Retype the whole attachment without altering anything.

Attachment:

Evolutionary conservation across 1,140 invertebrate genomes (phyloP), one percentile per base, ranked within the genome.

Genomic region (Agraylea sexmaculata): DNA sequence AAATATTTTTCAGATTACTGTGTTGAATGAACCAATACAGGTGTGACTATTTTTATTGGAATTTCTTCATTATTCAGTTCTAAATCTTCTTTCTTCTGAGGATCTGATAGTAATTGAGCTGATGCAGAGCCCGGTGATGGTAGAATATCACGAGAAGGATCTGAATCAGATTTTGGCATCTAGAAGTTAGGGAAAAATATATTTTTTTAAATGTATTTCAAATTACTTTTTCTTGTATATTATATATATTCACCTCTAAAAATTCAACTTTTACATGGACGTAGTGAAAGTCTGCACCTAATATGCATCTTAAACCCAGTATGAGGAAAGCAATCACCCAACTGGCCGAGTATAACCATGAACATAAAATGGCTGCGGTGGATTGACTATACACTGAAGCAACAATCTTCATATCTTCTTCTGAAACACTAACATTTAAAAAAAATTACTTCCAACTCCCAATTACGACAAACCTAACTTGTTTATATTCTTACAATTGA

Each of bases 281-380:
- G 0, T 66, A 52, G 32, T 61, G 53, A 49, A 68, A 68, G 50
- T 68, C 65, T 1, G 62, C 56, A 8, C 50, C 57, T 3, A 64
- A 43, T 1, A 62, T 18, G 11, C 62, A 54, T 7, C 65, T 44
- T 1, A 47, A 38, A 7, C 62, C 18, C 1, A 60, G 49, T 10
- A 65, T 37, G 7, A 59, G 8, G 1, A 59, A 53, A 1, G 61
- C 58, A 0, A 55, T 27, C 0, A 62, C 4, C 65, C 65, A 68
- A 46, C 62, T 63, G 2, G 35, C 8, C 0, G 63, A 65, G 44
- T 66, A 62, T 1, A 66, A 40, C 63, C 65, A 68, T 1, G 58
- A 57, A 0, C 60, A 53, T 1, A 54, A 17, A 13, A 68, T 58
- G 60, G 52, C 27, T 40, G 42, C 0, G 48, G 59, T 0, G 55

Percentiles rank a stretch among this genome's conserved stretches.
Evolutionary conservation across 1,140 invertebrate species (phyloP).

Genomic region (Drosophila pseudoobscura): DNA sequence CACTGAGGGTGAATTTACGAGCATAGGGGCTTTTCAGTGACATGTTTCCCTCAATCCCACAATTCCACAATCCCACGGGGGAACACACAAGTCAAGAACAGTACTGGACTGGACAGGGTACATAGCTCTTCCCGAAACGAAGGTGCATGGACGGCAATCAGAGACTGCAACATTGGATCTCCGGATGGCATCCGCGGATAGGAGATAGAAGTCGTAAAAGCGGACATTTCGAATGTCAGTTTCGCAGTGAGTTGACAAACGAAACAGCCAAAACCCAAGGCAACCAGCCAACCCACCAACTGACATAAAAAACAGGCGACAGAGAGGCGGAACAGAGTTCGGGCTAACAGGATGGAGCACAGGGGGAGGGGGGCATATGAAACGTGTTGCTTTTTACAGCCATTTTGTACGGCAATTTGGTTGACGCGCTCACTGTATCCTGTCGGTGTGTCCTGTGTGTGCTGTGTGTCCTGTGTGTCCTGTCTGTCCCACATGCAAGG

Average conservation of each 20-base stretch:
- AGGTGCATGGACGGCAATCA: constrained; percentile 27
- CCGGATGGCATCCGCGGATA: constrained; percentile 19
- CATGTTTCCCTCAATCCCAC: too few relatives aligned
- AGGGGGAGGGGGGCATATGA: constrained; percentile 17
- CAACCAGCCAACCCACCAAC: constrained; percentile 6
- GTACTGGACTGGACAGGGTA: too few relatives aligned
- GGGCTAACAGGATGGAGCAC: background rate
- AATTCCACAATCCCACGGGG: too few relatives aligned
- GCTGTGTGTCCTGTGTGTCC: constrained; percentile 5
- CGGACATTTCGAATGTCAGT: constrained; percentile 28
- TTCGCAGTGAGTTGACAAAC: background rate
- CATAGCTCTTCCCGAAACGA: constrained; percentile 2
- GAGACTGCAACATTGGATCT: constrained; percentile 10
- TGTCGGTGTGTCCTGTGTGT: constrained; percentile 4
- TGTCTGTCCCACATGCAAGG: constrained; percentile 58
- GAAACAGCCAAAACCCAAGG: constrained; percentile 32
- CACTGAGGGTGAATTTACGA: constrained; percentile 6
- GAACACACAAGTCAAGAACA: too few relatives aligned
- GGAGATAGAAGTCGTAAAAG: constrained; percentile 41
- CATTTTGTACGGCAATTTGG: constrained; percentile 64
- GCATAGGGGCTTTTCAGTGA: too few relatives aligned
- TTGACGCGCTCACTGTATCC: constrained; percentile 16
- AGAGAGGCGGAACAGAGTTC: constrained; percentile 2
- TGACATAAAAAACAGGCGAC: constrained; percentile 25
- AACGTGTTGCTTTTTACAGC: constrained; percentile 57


Evolutionary conservation across 1,140 invertebrate genomes (phyloP), one percentile per base, ranked within the genome.

Genomic region (Agraylea sexmaculata): DNA sequence AAATATTTTTCAGATTACTGTGTTGAATGAACCAATACAGGTGTGACTATTTTTATTGGAATTTCTTCATTATTCAGTTCTAAATCTTCTTTCTTCTGAGGATCTGATAGTAATTGAGCTGATGCAGAGCCCGGTGATGGTAGAATATCACGAGAAGGATCTGAATCAGATTTTGGCATCTAGAAGTTAGGGAAAAATATATTTTTTTAAATGTATTTCAAATTACTTTTTCTTGTATATTATATATATTCACCTCTAAAAATTCAACTTTTACATGGACGTAGTGAAAGTCTGCACCTAATATGCATCTTAAACCCAGTATGAGGAAAGCAATCACCCAACTGGCCGAGTATAACCATGAACATAAAATGGCTGCGGTGGATTGACTATACACTGAAGCAACAATCTTCATATCTTCTTCTGAAACACTAACATTTAAAAAAAATTACTTCCAACTCCCAATTACGACAAACCTAACTTGTTTATATTCTTACAATTGA

Each of bases 281-380:
- G 0, T 66, A 52, G 32, T 61, G 53, A 49, A 68, A 68, G 50
- T 68, C 65, T 1, G 62, C 56, A 8, C 50, C 57, T 3, A 64
- A 43, T 1, A 62, T 18, G 11, C 62, A 54, T 7, C 65, T 44
- T 1, A 47, A 38, A 7, C 62, C 18, C 1, A 60, G 49, T 10
- A 65, T 37, G 7, A 59, G 8, G 1, A 59, A 53, A 1, G 61
- C 58, A 0, A 55, T 27, C 0, A 62, C 4, C 65, C 65, A 68
- A 46, C 62, T 63, G 2, G 35, C 8, C 0, G 63, A 65, G 44
- T 66, A 62, T 1, A 66, A 40, C 63, C 65, A 68, T 1, G 58
- A 57, A 0, C 60, A 53, T 1, A 54, A 17, A 13, A 68, T 58
- G 60, G 52, C 27, T 40, G 42, C 0, G 48, G 59, T 0, G 55

Percentiles rank a stretch among this genome's conserved stretches.
Evolutionary conservation across 1,140 invertebrate species (phyloP).

Genomic region (Drosophila pseudoobscura): DNA sequence CACTGAGGGTGAATTTACGAGCATAGGGGCTTTTCAGTGACATGTTTCCCTCAATCCCACAATTCCACAATCCCACGGGGGAACACACAAGTCAAGAACAGTACTGGACTGGACAGGGTACATAGCTCTTCCCGAAACGAAGGTGCATGGACGGCAATCAGAGACTGCAACATTGGATCTCCGGATGGCATCCGCGGATAGGAGATAGAAGTCGTAAAAGCGGACATTTCGAATGTCAGTTTCGCAGTGAGTTGACAAACGAAACAGCCAAAACCCAAGGCAACCAGCCAACCCACCAACTGACATAAAAAACAGGCGACAGAGAGGCGGAACAGAGTTCGGGCTAACAGGATGGAGCACAGGGGGAGGGGGGCATATGAAACGTGTTGCTTTTTACAGCCATTTTGTACGGCAATTTGGTTGACGCGCTCACTGTATCCTGTCGGTGTGTCCTGTGTGTGCTGTGTGTCCTGTGTGTCCTGTCTGTCCCACATGCAAGG

Average conservation of each 20-base stretch:
- AGGTGCATGGACGGCAATCA: constrained; percentile 27
- CCGGATGGCATCCGCGGATA: constrained; percentile 19
- CATGTTTCCCTCAATCCCAC: too few relatives aligned
- AGGGGGAGGGGGGCATATGA: constrained; percentile 17
- CAACCAGCCAACCCACCAAC: constrained; percentile 6
- GTACTGGACTGGACAGGGTA: too few relatives aligned
- GGGCTAACAGGATGGAGCAC: background rate
- AATTCCACAATCCCACGGGG: too few relatives aligned
- GCTGTGTGTCCTGTGTGTCC: constrained; percentile 5
- CGGACATTTCGAATGTCAGT: constrained; percentile 28
- TTCGCAGTGAGTTGACAAAC: background rate
- CATAGCTCTTCCCGAAACGA: constrained; percentile 2
- GAGACTGCAACATTGGATCT: constrained; percentile 10
- TGTCGGTGTGTCCTGTGTGT: constrained; percentile 4
- TGTCTGTCCCACATGCAAGG: constrained; percentile 58
- GAAACAGCCAAAACCCAAGG: constrained; percentile 32
- CACTGAGGGTGAATTTACGA: constrained; percentile 6
- GAACACACAAGTCAAGAACA: too few relatives aligned
- GGAGATAGAAGTCGTAAAAG: constrained; percentile 41
- CATTTTGTACGGCAATTTGG: constrained; percentile 64
- GCATAGGGGCTTTTCAGTGA: too few relatives aligned
- TTGACGCGCTCACTGTATCC: constrained; percentile 16
- AGAGAGGCGGAACAGAGTTC: constrained; percentile 2
- TGACATAAAAAACAGGCGAC: constrained; percentile 25
- AACGTGTTGCTTTTTACAGC: constrained; percentile 57